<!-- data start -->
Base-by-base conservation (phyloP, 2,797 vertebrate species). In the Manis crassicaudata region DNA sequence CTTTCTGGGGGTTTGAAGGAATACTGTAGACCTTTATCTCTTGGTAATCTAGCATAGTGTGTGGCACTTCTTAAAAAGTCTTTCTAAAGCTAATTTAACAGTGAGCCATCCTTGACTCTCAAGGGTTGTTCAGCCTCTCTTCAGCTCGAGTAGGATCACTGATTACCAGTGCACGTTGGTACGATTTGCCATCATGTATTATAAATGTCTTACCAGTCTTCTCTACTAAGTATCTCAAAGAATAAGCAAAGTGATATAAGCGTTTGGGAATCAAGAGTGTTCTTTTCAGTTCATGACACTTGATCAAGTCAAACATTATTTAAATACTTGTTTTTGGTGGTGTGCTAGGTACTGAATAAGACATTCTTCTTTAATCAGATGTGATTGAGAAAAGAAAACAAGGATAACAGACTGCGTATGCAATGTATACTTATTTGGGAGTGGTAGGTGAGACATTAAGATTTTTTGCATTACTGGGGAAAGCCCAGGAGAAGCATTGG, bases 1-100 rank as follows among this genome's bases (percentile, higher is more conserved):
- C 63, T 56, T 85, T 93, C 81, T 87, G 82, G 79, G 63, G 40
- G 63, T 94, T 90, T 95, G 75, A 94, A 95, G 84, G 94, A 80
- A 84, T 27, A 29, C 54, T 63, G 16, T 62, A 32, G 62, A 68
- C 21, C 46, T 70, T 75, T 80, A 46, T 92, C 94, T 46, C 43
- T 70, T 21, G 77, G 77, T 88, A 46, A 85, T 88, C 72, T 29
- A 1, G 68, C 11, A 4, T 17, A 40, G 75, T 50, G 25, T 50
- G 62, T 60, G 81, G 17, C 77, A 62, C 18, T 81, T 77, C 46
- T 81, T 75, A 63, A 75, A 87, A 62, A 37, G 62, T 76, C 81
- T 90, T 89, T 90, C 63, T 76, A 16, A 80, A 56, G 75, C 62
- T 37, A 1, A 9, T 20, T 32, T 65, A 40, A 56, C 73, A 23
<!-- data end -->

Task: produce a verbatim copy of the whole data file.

Base-by-base conservation (phyloP, 2,797 vertebrate species). In the Manis crassicaudata region DNA sequence CTTTCTGGGGGTTTGAAGGAATACTGTAGACCTTTATCTCTTGGTAATCTAGCATAGTGTGTGGCACTTCTTAAAAAGTCTTTCTAAAGCTAATTTAACAGTGAGCCATCCTTGACTCTCAAGGGTTGTTCAGCCTCTCTTCAGCTCGAGTAGGATCACTGATTACCAGTGCACGTTGGTACGATTTGCCATCATGTATTATAAATGTCTTACCAGTCTTCTCTACTAAGTATCTCAAAGAATAAGCAAAGTGATATAAGCGTTTGGGAATCAAGAGTGTTCTTTTCAGTTCATGACACTTGATCAAGTCAAACATTATTTAAATACTTGTTTTTGGTGGTGTGCTAGGTACTGAATAAGACATTCTTCTTTAATCAGATGTGATTGAGAAAAGAAAACAAGGATAACAGACTGCGTATGCAATGTATACTTATTTGGGAGTGGTAGGTGAGACATTAAGATTTTTTGCATTACTGGGGAAAGCCCAGGAGAAGCATTGG, bases 1-100 rank as follows among this genome's bases (percentile, higher is more conserved):
- C 63, T 56, T 85, T 93, C 81, T 87, G 82, G 79, G 63, G 40
- G 63, T 94, T 90, T 95, G 75, A 94, A 95, G 84, G 94, A 80
- A 84, T 27, A 29, C 54, T 63, G 16, T 62, A 32, G 62, A 68
- C 21, C 46, T 70, T 75, T 80, A 46, T 92, C 94, T 46, C 43
- T 70, T 21, G 77, G 77, T 88, A 46, A 85, T 88, C 72, T 29
- A 1, G 68, C 11, A 4, T 17, A 40, G 75, T 50, G 25, T 50
- G 62, T 60, G 81, G 17, C 77, A 62, C 18, T 81, T 77, C 46
- T 81, T 75, A 63, A 75, A 87, A 62, A 37, G 62, T 76, C 81
- T 90, T 89, T 90, C 63, T 76, A 16, A 80, A 56, G 75, C 62
- T 37, A 1, A 9, T 20, T 32, T 65, A 40, A 56, C 73, A 23